The power of a handwritten letter to inspire a creative department

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During lockdown we have all found ourselves with more time on our hands. A few days ago I decided to have a sort out and digging through drawers in the studio I discovered a handwritten note from 2004.


Back in 2004

I was an Art Director at an agency in Leeds, UK called Advertising Principles. 'Principles' as it was known by most, was a large well established and highly respected agency alongside other large Leeds' agencies such as Brahm (later called Brass) and Poulters, all sadly long gone. These were all large agencies in Leeds that were doing great work with big London clients.

These agencies had big creative departments built around traditional senior and junior teams of Art Directors and Copywriters and led by a Creative Director or two. Principles' creative department was led by a Creative Director called Keith Lishman.

Anyway, I can't quite remember exactly what happened in 2004. I'm assuming a client had been lost, or budgets had been cut, but I do remember a general sense of anxiety and stress in the agency across account teams and certainly within the creative department. I remember my copywriting partner, Jerry Gross, and I being slightly worried about the lack of work in the department and rumours that things were tough. There was certainly a sense of stress across the agency.

One morning I arrived at my desk early and saw this handwritten letter. I noticed that the letter was on everyone's desk in the creative department. It must have struck a chord then for me to have filed it away and to rediscover it again 16 years later.

An email would have been quicker and easier

Reading the letter again I'm struck by how amazingly effective a handwritten letter is. Keith could have easily typed an email out (yes emails did exist then) one evening and sent it around the creative department, but it would have had a completely different effect. The sentiment and personal nature would have been completely lost on email, it would have been read, saved for a while then binned along with hundreds of other emails.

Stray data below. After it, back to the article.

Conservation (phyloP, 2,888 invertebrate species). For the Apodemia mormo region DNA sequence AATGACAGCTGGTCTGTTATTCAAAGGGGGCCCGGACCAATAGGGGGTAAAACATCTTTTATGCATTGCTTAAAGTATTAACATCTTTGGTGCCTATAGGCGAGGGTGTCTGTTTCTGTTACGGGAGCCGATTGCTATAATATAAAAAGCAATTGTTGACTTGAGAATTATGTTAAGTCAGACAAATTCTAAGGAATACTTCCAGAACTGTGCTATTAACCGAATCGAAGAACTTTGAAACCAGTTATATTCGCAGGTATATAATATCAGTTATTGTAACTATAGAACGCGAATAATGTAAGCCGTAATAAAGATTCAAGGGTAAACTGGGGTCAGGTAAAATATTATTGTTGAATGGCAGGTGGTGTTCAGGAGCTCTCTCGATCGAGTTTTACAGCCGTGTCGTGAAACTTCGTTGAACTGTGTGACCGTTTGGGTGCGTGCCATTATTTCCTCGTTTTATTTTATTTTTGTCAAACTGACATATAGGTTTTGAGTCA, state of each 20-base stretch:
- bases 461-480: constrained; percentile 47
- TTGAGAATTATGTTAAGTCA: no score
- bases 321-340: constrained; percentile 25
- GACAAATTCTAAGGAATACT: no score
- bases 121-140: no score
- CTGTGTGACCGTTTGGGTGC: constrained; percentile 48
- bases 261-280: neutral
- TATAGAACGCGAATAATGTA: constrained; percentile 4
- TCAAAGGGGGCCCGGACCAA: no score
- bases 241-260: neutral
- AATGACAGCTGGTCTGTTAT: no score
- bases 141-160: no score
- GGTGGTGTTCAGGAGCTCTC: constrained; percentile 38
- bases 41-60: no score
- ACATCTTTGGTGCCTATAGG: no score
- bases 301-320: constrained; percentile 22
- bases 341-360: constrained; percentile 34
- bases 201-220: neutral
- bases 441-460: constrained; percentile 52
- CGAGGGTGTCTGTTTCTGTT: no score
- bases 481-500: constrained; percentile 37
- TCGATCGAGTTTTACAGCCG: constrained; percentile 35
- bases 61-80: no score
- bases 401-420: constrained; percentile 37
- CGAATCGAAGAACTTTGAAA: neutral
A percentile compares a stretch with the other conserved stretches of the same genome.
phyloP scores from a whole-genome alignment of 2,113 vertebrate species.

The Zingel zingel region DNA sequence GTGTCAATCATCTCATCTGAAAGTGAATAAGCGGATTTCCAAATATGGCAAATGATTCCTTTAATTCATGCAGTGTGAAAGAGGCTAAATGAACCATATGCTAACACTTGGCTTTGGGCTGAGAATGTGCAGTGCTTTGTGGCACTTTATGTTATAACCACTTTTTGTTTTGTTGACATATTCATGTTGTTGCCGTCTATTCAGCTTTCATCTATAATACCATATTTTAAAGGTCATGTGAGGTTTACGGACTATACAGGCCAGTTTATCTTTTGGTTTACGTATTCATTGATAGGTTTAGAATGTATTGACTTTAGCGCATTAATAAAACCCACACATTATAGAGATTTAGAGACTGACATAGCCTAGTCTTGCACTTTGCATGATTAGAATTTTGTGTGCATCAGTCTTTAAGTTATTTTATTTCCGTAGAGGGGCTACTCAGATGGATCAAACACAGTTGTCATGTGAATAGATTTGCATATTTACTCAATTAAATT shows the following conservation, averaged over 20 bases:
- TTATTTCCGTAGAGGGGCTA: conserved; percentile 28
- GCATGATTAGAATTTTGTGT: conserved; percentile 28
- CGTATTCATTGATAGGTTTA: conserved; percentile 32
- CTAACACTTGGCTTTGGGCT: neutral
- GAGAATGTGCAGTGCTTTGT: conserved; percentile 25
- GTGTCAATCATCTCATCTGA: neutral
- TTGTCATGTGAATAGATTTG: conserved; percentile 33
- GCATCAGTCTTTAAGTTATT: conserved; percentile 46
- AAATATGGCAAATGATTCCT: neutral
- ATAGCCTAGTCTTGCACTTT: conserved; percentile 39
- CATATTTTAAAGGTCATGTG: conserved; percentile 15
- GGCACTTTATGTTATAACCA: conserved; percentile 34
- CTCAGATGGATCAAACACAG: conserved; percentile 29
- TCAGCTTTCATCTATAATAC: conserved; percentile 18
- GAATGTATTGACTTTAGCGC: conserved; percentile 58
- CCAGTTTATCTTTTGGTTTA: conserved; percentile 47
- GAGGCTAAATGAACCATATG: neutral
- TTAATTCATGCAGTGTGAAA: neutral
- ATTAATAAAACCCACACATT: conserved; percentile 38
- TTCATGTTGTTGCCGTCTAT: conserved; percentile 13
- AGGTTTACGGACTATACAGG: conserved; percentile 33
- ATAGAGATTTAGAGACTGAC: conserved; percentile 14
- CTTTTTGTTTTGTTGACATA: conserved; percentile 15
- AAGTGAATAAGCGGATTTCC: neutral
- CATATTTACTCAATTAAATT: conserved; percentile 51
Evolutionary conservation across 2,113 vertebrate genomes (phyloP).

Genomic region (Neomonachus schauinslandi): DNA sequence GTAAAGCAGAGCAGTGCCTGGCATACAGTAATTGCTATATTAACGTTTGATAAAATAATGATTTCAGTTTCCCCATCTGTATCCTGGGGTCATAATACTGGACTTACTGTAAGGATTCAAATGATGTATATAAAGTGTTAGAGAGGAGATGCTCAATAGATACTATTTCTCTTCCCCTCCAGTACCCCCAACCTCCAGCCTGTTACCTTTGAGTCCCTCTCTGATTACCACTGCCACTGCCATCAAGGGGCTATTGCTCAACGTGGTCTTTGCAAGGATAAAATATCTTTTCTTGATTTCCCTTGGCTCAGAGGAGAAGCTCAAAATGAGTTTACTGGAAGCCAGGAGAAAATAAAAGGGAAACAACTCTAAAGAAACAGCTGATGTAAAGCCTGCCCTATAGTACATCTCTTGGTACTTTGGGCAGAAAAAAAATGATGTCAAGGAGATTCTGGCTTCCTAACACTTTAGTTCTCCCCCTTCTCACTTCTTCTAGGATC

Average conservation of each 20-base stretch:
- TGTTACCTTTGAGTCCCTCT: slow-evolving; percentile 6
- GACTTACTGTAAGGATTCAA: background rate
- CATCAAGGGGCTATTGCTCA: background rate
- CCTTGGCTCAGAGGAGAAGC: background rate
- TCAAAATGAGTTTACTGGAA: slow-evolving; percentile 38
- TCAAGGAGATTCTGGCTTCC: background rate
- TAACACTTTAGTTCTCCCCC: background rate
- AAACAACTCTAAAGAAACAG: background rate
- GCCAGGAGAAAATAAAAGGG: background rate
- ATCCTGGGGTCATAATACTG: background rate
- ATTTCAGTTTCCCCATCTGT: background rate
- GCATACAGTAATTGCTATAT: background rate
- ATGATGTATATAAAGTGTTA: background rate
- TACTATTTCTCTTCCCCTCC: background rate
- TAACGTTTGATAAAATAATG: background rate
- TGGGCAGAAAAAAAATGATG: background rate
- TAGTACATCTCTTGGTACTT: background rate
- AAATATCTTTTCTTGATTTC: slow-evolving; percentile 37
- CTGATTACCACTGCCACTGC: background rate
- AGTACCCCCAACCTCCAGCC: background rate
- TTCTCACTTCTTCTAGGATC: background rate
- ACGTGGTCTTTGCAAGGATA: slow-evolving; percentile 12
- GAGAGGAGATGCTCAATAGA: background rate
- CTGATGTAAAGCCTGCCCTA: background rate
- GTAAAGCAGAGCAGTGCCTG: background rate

Keith also obviously knew that creatives are sensitive souls, full of insecurity and self doubt. He must have sensed the creative department was feeling the pressure. What a rally cry for a creative department, what a show of leadership, of passion all so personally written.

"It really is about PASSION. If we can do it others will follow. Let's lead by example. Let's talk more with account handlers and production and media and planning. Don't just wait for bits of paper from the sausage machine of process. Our enthusiasm can be infectious. Pass it on."

16 years later

Times have changed massively within the advertising industry since 2004.

Agencies have changed beyond recognition. Clients and agencies are under more and more pressure, things are quicker than ever, demands are greater, and if we are not careful there is even more danger of the sausage machine of process taking over. And now agencies are facing new worries, stresses and anxieties brought upon us by the Coronavirus. So this letter resonates even more now. We must remain positive, we need to be passionate about what we do - we need to talk more, we need to be more human, less driven by technology. The passion for creativity and the power of creativity needs to be celebrated and supported more than ever before.

We all need to take time to write our own letters and pass them on. And never forget to inspire others with creativity, or have fun.


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